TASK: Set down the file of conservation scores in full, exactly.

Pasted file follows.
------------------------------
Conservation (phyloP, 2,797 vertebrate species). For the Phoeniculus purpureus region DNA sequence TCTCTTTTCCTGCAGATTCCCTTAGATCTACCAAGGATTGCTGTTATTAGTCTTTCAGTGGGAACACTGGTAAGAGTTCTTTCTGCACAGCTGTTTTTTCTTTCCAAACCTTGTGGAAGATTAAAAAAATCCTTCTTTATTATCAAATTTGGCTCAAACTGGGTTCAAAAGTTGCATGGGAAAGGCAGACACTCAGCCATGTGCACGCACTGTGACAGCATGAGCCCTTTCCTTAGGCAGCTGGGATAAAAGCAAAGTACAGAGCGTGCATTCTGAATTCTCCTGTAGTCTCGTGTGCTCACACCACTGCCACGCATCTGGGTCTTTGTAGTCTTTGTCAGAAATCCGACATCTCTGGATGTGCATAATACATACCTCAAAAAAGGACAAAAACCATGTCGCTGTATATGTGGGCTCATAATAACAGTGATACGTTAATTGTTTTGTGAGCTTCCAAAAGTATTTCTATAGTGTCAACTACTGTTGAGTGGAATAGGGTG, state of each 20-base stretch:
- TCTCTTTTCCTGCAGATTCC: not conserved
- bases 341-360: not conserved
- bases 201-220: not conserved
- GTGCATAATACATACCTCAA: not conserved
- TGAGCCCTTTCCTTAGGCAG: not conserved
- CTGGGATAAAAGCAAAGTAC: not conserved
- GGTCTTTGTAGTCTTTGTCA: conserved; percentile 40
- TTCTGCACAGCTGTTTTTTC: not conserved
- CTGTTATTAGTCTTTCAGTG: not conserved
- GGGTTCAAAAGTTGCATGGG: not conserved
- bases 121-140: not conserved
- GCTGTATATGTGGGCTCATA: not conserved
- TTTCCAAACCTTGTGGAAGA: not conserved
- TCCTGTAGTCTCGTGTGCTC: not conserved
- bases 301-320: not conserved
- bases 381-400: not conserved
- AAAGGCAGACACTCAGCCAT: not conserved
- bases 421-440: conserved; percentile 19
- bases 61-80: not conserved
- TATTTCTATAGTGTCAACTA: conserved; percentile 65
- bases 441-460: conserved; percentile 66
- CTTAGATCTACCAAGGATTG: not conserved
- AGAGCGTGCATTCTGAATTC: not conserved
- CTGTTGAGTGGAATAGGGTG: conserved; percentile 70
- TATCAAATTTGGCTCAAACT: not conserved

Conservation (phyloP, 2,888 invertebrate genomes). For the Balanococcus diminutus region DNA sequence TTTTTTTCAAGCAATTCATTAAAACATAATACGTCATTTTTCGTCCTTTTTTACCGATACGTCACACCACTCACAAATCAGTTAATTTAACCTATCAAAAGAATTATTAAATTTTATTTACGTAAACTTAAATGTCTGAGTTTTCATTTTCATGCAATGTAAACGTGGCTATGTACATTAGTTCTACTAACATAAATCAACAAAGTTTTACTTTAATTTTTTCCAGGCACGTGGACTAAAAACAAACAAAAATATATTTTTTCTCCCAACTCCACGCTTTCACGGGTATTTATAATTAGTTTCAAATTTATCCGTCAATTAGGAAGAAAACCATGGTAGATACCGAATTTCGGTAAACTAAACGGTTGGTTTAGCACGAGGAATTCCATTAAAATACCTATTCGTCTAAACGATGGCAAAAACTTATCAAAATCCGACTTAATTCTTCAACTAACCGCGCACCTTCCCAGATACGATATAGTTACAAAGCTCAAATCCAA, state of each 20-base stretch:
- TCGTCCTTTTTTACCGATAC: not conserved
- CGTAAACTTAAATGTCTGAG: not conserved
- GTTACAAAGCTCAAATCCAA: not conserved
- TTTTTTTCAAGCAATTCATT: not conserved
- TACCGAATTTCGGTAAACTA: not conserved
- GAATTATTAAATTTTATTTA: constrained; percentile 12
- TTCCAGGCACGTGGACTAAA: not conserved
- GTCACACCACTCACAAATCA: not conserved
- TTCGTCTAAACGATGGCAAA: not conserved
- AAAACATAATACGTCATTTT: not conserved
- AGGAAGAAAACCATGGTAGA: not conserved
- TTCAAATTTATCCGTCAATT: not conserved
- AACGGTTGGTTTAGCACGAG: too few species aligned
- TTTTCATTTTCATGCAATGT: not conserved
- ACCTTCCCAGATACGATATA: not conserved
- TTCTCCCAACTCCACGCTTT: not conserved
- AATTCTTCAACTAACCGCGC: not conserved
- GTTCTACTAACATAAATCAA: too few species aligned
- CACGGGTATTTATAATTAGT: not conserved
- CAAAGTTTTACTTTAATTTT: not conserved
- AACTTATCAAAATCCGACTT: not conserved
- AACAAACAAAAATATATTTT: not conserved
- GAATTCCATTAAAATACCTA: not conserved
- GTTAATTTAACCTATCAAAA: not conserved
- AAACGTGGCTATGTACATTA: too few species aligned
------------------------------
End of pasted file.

Conservation (phyloP, 2,797 vertebrate species). For the Phoeniculus purpureus region DNA sequence TCTCTTTTCCTGCAGATTCCCTTAGATCTACCAAGGATTGCTGTTATTAGTCTTTCAGTGGGAACACTGGTAAGAGTTCTTTCTGCACAGCTGTTTTTTCTTTCCAAACCTTGTGGAAGATTAAAAAAATCCTTCTTTATTATCAAATTTGGCTCAAACTGGGTTCAAAAGTTGCATGGGAAAGGCAGACACTCAGCCATGTGCACGCACTGTGACAGCATGAGCCCTTTCCTTAGGCAGCTGGGATAAAAGCAAAGTACAGAGCGTGCATTCTGAATTCTCCTGTAGTCTCGTGTGCTCACACCACTGCCACGCATCTGGGTCTTTGTAGTCTTTGTCAGAAATCCGACATCTCTGGATGTGCATAATACATACCTCAAAAAAGGACAAAAACCATGTCGCTGTATATGTGGGCTCATAATAACAGTGATACGTTAATTGTTTTGTGAGCTTCCAAAAGTATTTCTATAGTGTCAACTACTGTTGAGTGGAATAGGGTG, state of each 20-base stretch:
- TCTCTTTTCCTGCAGATTCC: not conserved
- bases 341-360: not conserved
- bases 201-220: not conserved
- GTGCATAATACATACCTCAA: not conserved
- TGAGCCCTTTCCTTAGGCAG: not conserved
- CTGGGATAAAAGCAAAGTAC: not conserved
- GGTCTTTGTAGTCTTTGTCA: conserved; percentile 40
- TTCTGCACAGCTGTTTTTTC: not conserved
- CTGTTATTAGTCTTTCAGTG: not conserved
- GGGTTCAAAAGTTGCATGGG: not conserved
- bases 121-140: not conserved
- GCTGTATATGTGGGCTCATA: not conserved
- TTTCCAAACCTTGTGGAAGA: not conserved
- TCCTGTAGTCTCGTGTGCTC: not conserved
- bases 301-320: not conserved
- bases 381-400: not conserved
- AAAGGCAGACACTCAGCCAT: not conserved
- bases 421-440: conserved; percentile 19
- bases 61-80: not conserved
- TATTTCTATAGTGTCAACTA: conserved; percentile 65
- bases 441-460: conserved; percentile 66
- CTTAGATCTACCAAGGATTG: not conserved
- AGAGCGTGCATTCTGAATTC: not conserved
- CTGTTGAGTGGAATAGGGTG: conserved; percentile 70
- TATCAAATTTGGCTCAAACT: not conserved

Conservation (phyloP, 2,888 invertebrate genomes). For the Balanococcus diminutus region DNA sequence TTTTTTTCAAGCAATTCATTAAAACATAATACGTCATTTTTCGTCCTTTTTTACCGATACGTCACACCACTCACAAATCAGTTAATTTAACCTATCAAAAGAATTATTAAATTTTATTTACGTAAACTTAAATGTCTGAGTTTTCATTTTCATGCAATGTAAACGTGGCTATGTACATTAGTTCTACTAACATAAATCAACAAAGTTTTACTTTAATTTTTTCCAGGCACGTGGACTAAAAACAAACAAAAATATATTTTTTCTCCCAACTCCACGCTTTCACGGGTATTTATAATTAGTTTCAAATTTATCCGTCAATTAGGAAGAAAACCATGGTAGATACCGAATTTCGGTAAACTAAACGGTTGGTTTAGCACGAGGAATTCCATTAAAATACCTATTCGTCTAAACGATGGCAAAAACTTATCAAAATCCGACTTAATTCTTCAACTAACCGCGCACCTTCCCAGATACGATATAGTTACAAAGCTCAAATCCAA, state of each 20-base stretch:
- TCGTCCTTTTTTACCGATAC: not conserved
- CGTAAACTTAAATGTCTGAG: not conserved
- GTTACAAAGCTCAAATCCAA: not conserved
- TTTTTTTCAAGCAATTCATT: not conserved
- TACCGAATTTCGGTAAACTA: not conserved
- GAATTATTAAATTTTATTTA: constrained; percentile 12
- TTCCAGGCACGTGGACTAAA: not conserved
- GTCACACCACTCACAAATCA: not conserved
- TTCGTCTAAACGATGGCAAA: not conserved
- AAAACATAATACGTCATTTT: not conserved
- AGGAAGAAAACCATGGTAGA: not conserved
- TTCAAATTTATCCGTCAATT: not conserved
- AACGGTTGGTTTAGCACGAG: too few species aligned
- TTTTCATTTTCATGCAATGT: not conserved
- ACCTTCCCAGATACGATATA: not conserved
- TTCTCCCAACTCCACGCTTT: not conserved
- AATTCTTCAACTAACCGCGC: not conserved
- GTTCTACTAACATAAATCAA: too few species aligned
- CACGGGTATTTATAATTAGT: not conserved
- CAAAGTTTTACTTTAATTTT: not conserved
- AACTTATCAAAATCCGACTT: not conserved
- AACAAACAAAAATATATTTT: not conserved
- GAATTCCATTAAAATACCTA: not conserved
- GTTAATTTAACCTATCAAAA: not conserved
- AAACGTGGCTATGTACATTA: too few species aligned